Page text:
Evans v. Portfolio Recovery Associates, LLC

Filing 95

MEMORANDUM OPINION AND ORDER signed by the Honorable Matthew F. Kennelly on 7/12/2017: For the reasons stated in the accompanying Memorandum Opinion and Order, the Court grants Evans's motion for attorney's fees and costs [dkt. no. 82] in the total amount of $43,315.75. (mk)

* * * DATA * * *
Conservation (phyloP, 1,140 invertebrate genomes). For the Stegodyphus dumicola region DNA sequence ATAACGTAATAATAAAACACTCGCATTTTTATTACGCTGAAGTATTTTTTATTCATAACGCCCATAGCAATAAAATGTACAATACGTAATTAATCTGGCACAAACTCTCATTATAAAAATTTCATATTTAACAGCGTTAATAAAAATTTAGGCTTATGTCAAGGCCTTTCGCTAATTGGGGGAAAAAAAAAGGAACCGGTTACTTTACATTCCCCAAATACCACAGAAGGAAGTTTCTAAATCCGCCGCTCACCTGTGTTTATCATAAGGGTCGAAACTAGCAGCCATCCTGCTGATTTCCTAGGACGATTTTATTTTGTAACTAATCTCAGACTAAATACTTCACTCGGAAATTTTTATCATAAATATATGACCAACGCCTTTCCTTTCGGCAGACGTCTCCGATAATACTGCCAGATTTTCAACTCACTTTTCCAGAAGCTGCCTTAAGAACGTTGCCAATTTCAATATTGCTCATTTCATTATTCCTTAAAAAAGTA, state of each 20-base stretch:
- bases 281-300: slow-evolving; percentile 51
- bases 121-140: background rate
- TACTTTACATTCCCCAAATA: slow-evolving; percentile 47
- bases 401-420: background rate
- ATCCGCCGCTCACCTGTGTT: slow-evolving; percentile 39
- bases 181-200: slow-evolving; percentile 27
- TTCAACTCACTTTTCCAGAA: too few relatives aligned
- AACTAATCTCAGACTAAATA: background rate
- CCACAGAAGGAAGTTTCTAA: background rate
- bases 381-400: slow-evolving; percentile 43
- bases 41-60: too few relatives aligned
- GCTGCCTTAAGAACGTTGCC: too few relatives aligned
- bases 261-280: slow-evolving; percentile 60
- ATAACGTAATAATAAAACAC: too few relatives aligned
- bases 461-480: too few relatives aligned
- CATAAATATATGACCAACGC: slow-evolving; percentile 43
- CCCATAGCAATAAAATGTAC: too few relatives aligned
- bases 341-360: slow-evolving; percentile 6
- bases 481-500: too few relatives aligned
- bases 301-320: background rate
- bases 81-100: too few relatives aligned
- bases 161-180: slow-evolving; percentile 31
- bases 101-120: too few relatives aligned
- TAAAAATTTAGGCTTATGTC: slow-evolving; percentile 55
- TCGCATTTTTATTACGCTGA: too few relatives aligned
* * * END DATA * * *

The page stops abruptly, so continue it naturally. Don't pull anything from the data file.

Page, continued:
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IN THE UNITED STATES DISTRICT COURT FOR THE NORTHERN DISTRICT OF ILLINOIS EASTERN DIVISION KATHERINE EVANS, Plaintiff, vs. PORTFOLIO RECOVERY ASSOCIATES, LLC, Defendant. ) ) ) ) ) ) ) ) ) ) Case No. 15 C 4498 MEMORANDUM OPINION AND ORDER MATTHEW F. KENNELLY, District Judge: Katherine Evans sued Portfolio Recovery Associates, LLC for violating the Fair Debt Collection Practices Act (FDCPA), 15 U.S.C. § 1692e, by sharing Evans's credit information with a credit reporting agency without indicating that she disputed the debt allegedly owed to Portfolio. The Court granted Evans's motion for summary judgment. The parties then stipulated that Evans suffered $1,000 in damages. The Court entered judgment for $1,000 and directed Evans to file a fee petition. Evans has moved for attorney's fees and costs totaling $62,439.95. For the reasons set out below, the Court awards Evans fees and costs in the amount of $43,315.75. Background Evans filed her complaint on May 21, 2015. She alleged that Portfolio, a collection agency, purchased debt she owed on a World Financial Network Bank account. The debt went into default and Portfolio attempted to collect on the debt. In March 2014, Evans sent Portfolio a letter indicating that she disputed the amount of the alleged debt. In December 2014, Portfolio provided Evans's credit information regarding the alleged debt to the Experian consumer reporting agency. Evans alleged that Portfolio failed to also indicate that she disputed the debt, in violation of 15 U.S.C. § 1692e. Evans moved for summary judgment on her claim. In response, Portfolio argued that Evans could not prove it was a debt collector, that the alleged debt falls under the FDCPA's definition of debt, or that Portfolio knowingly made a materially, false, deceptive, or misleading representation. Portfolio also argued that it was protected from liability by the FDCPA's bona fide error provision and that Evans lacked standing to sue. The Court found in favor of Evans on every argument. It concluded that (1) the debt clearly qualified under the FDCPA, (2) Portfolio is a debt collector, (3) Portfolio's failure to notify Experian that Evans disputed the debt was a materially false, deceptive or misleading representation; (4) Portfolio could not prevail on the bona fide error defense because the violation was the result of an affirmative policy; and (5) the presence of inaccurate credit information on Evans's credit history was sufficient to confer standing to sue. Following the Court's ruling, the case was referred to Magistrate Judge Kim for a settlement conference. In March 2017, the parties filed a stipulation regarding damages, in which they agreed to an entry of judgment of $1,000 in favor of Evans. Dkt. no. 75. Two days later, the Court entered judgment in favor of Evans for $1,000. Dkt. no. 77. Evans, as the prevailing party, then filed the present fee petition. Evans seeks fees for three attorneys: Michael Wood, Bryan Thompson, and Andrew Finko, at hourly 2 rates of $372, $340, and $450, respectively. Together, the attorneys say they worked 174.5 hours on this case. Evans seeks compensation for their time as well as for expenses associated with filing the case, delivering courtesy copies, service of summons, coverage fees for another law firm, and production of transcripts. In total, Evans requests $61,157.20 in attorney's fees and $1,282.75 in expenses, plus another $2,120.40 related to the reply on the fee petition. Discussion A plaintiff who prevails under the FDCPA is entitled to an award of costs and reasonable attorney's fees. Schlacher v. Law Offices of Phillip J. Rotche & Assocs., P.C., 574 F.3d 852, 856 (7th Cir. 2009) (citing 15 U.S.C. § 1692k(a)(3)). Evans prevailed on her FDCPA claim against Portfolio, who does not argue otherwise. Thus she is entitled to reasonable attorney's fees and costs. In calculating reasonable attorney's fees, a court "begins by calculating the lodestar—the attorney's reasonable hourly rate multiplied by the number of hours reasonably expended." Schlacher, 574 F.3d at 856 (citing Hensley v. Eckhart, 461 U.S. 424, 433–37 (1983)). The hourly rate is determined based on the market rate for counsel's services. See Johnson v. GDF, Inc., 668 F.3d 927, 933 (7th Cir. 2012). The party seeking fees bears the burden of establishing this rate. Id. The best route is to provide evidence of the attorney's actual billing rate for similar work. Id. If this is unavailable, the party may provide "evidence of rates similarly experienced attorneys in the community charge for paying clients for similar work and evidence of fee awards the attorney has received in similar cases." Id. Once the fee petitioner provides evidence of this rate, the opposing party has the burden of demonstrating why a lower rate should 3 be awarded. Gautreax v. Chicago Housing Auth., 491 F.3d 649, 659–60 (7th Cir. 2007). Portfolio challenges both the hourly rates proposed by Evans and many of the billed hours as unreasonable. A. Reasonableness of the requested rates Evans requests hourly rates of $372 for Wood, $340 for Thompson, and $450 for Finko. She argues that these rates are reasonable because they are the attorneys' actual billing rates and they have been awarded these rates following fee petitions in other cases. Evans has failed to show that these hourly rates are the attorneys' actual billing rates. In support of this contention, Evans has provided the Court with affidavits from each attorney stating that these figures represent their actual hourly rates. See Pl.'s Mot. for Attorneys' Fees and Costs, Exs. B–D. An attorney's "self-serving affidavit", however, cannot by itself satisfy the plaintiff's burden of establishing the market rate. Spegon v. Catholic Bishop of Chicago, 175 F.3d 544, 556 (7th Cir. 1999). Thus Evans must provide further evidence in support of the requested rates. She argues that she has done so by providing billing invoices sent by the attorneys to other clients in which they charged the rates requested here. But none of the invoices contain any charges for work done by Thompson and therefore do not support an hourly rate of $340 for his services. See Pl.'s Mot. for Attorneys' Fees and Costs, Exs. B–C. There are two invoices listing charges for services by Wood and Finko. See id., Ex. B at Exs. 1–2. But one of these lists an hourly rate for Wood of $352, not $372. And neither of these cases was brought under the FDCPA; these invoices were for a foreclosure defense case and a bankruptcy case. See id. Thus these invoices do not establish that the 4 hourly rates Evans has requested for Wood and Finko represent their actual billing rates for similar work. Evans next argues that other judges in this district have approved the rates requested here for these attorneys in similar cases. Pls.' Mot. for Attorneys' Fees and Costs 7–9. She points to Stockman v. Global Credit & Collection Corp., No. 14 C 6862, 2015 WL 4999851 (N.D. Ill. Aug. 21, 2015), in which this Court considered a fee petition that included requests to compensate Wood and Thompson at $327 per hour. Id. at *2. But the Court ultimately rejected plaintiff's requested rates and awarded attorney's fees based on an hourly rate of $300 for each attorney. Id. at *4. Evans also cites Farooq v. Portfolio Recovery, LLC, No. 15 C 6106, 2016 WL 2909650 (N.D. Ill. May 19, 2016), another FDCPA case in which this Court considered a fee petition by the same three attorneys involved in this case. But just like Stockman, this case does not support Evans's requested rates. In Farooq, the plaintiff requested hourly rates of $327, $327, and $450 for Wood, Thompson, and Finko, respectively. Id. at *1. After a detailed analysis of the reasonableness of these rates, the Court awarded the attorneys $300, $300, and $415. Thus Evans has provided two cases demonstrating, not that the attorneys are entitled to the hourly rates she requests, but that they are entitled to the rates proposed by Portfolio. Evans does not cite any other cases in which courts have awarded Thompson or Finko attorney's fees. The Court therefore uses its analysis in Farooq as a guide and determines their reasonable hourly rates to be the same as in that case: $300 and $415, respectively. Evans does cite two cases in which other judges in this district have awarded 5 Wood attorney's fees at a rate higher than the $300 used in Farooq. She notes that in Holloway v. Portfolio Recovery Associates, No. 15 C 11568, Judge Pallmeyer awarded Wood attorney's fees at an hourly rate of $327. This does not support Wood's request in this case for compensation at an hourly rate of $372. The same is true for Chatman v. Stellar Recovery Inc., No. 16 C 833, 2017 WL 951246 (N.D. Ill. Mar. 10, 2017). There, Wood requested an hourly rate of $352. Id. at *1. Judge Leinenweber granted this request only for those hours that Wood worked on the case that did not overlap with his work in the Holloway case. Judge Leinenweber reasoned that any work performed on the Chatman case during the same time frame as Holloway should be compensated at the same rate: $327. Thus Evans has failed to show that Wood has ever been compensated at a rate of $372 per hour for his services on an FDCPA case. And although Judge Leinenweber did award Wood's request for a rate higher than $300, this Court in Farooq engaged in a thorough analysis of the reasonableness of this request and ultimately declined to grant a higher rate. The Court sees nothing that warrants an increase from the rates it approved for Wood only a year ago and therefore declines to raise Wood's reasonable rate above $300 per hour. B. Reasonableness of the billed hours The Court next considers the reasonableness of the requested attorney time. A fee applicant is expected to exercise "billing judgment" in deciding which hours are properly billed to the opposing party. Spegon, 175 F.3d at 552. This requires the applicant to "winnow[ ] the hours actually expended down to the hours reasonably expended." Id. The applicant should exclude hours that are excessive, redundant, or otherwise unnecessary, such as hours that an attorney would not usually bill to a paying 6 client as well as hours spent on tasks "that are easily delegable to non-professional assistance." Id. at 553. Portfolio's challenges to certain hours requested by Evans fall into three categories: interoffice conferencing, administrative work, and hours that are duplicative. 1. Interoffice conferencing Portfolio contests a number of requested hours on the grounds that they represent "interoffice conferencing" and should not be included in an award of fees. See Def.'s Resp. to Pl.'s Mot. for Attorneys' Fees and Costs, Ex. 10 at 1. Portfolio does not explain why hours spent communicating with other attorneys regarding the case must be excluded, nor does it cite any caselaw in support of this proposition. Thus Evans can request compensation for these hours so long as the hours spent are not excessive. Here, Portfolio indicates that 5.9 hours were spent on interoffice conferencing. Id. The Court finds this amount of time is not excessive in the context of this case and therefore that these hours are appropriately included in the award of fees. 2. Administrative work Portfolio next contests a number of entries for tasks that it contends are administrative—i.e., easily delegable to non-professional assistance—and therefore should not be included in the fee petition. See id. at 3. The Court agrees that most of the tasks listed under the administrative heading of Portfolio's exhibit are easily delegable to a non-professional assistant, totaling 4.4 hours. Therefore it is improper to bill these hours at the rates established for the attorneys in this case, despite the fact that Wood and Thompson performed the work. The Court also finds, however, that these tasks are not entirely administrative and require knowledge more typical of a 7 paralegal. Therefore these 4.4 hours should be compensated at a rate of $100 per hour. See Kasalo v. Trident Asset Mgmt., LLC, No. 12 C 2900, 2015 WL 2097605, at *2 (N.D. Ill. May 3, 2015) (Kennelly, J.) (requesting an hourly rate of $100 for paralegal services). The remaining 1.3 hours—for preparing the Equifax exhibits, and preparing, receiving and reviewing summonses—can be compensated at Wood's hourly rate of $300. 3. Duplicative Portfolio's final argument is that a number of counsel's requested hours are duplicative of substantially similar work the same attorneys performed in other cases. Portfolio contends that the attorneys should not be compensated for this duplication in effort. The Court agrees that much of the work by Evans's attorneys in this case duplicated that done in other similar FDCPA cases. Evans has requested a total of 3.2 hours for drafting interrogatories, requests to produce, and requests for admission in this case. Pls.' Mot. for Attorneys' Fees and Costs, Ex. A at 2. But these discovery requests are nearly—though not exactly—identical to the ones these same attorneys submitted on behalf of the plaintiff in Flores v. Portfolio Recovery Associates, 15 C 2443. See Def.'s Resp. to Pl.'s Mot. for Attorneys' Fees and Costs, Exs. 8–9. Thus it is highly unlikely that the time recorded in this case to draft discovery requests represents the actual time required to minimally edit similar documents. The Court therefore reduces this requested time by one-third, to 2.13 hours. The same scenario occurred in regards to Evans's motion for summary judgment. Portfolio has demonstrated that the motion for summary judgment filed in 8 this case in May 2016 is nearly identical to the one these attorneys filed two months earlier in Gomez v. Portfolio Recovery Associates, LLC, 15 C 4499. Although the document contains some insertions and deletions to update the facts to match that of Evans's case, the legal arguments in the two briefs are identical. And yet Evans requests compensation for 80.4 hours of time relating to the motion for summary judgment and related briefing (after removing entries which the Court has already categorized as administrative). See Pls.' Mot. for Attorneys' Fees and Costs, Ex. A at 5–7 (entries covering the period from April 16, 2016 until August 8, 2016). The Court finds this amount to be unreasonably high—possibly even if the motion in this case had been written from scratch—but certainly given that it appears to be, to a significant extent, a copy-and-paste from another case. The Court therefore grants Portfolio's request to reduce this time by half, to a total of 40.2 hours. Because this time is attributed only to Wood and Thompson, both of whom the Court has assigned an hourly rate of $300, it is unnecessary to determine which specific listed hours are unreasonable. 4. Reply to fee petition In her reply, Evans requests an additional 5.7 hours at a rate of $372 for Wood's review of Portfolio's response to the fee petition and for preparation of the reply. The Court finds this number to be high, given that Evans has requested 2.5 hours to draft the original fee petition itself. The Court therefore awards Evans 2.85 hours at a rate of $300 for these tasks. C. Costs Finally, Evans requests $1,282.75 for costs associated with filing the case, 9 service of summons, delivery of courtesy copies, preparation of transcripts, and a coverage fee for another law firm. Portfolio argues that the Court should not award Evans $265 for the coverage fee—which is compensation for another firm that covered the initial status in this case—because it is unnecessary. The Court disagrees. D. Summary The Court reduces the attorney's hourly rates from $372 to $300 (Wood), $340 to $300 (Thompson) and $450 to $415 (Finko). The Court discounts the hourly rate to $100 for all administrative-paralegal tasks discussed above, reduces by one-third the amount of time spent on discovery requests, and reduces by half the amount of time spent on the motion for summary judgment. Taking these reductions into account, the Court approves 4.4 hours at a rate of $100, 132.28 hours at a rate of $300, 4.6 hours at a rate of $415, and $1,282.75 in costs, for a final amount of $43,315.75. Conclusion For the foregoing reasons, the Court grants Evans's motion for attorney's fees and costs [dkt. no. 82] in the total amount of $43,315.75. ________________________________ MATTHEW F. KENNELLY United States District Judge Date: July 12, 2017 10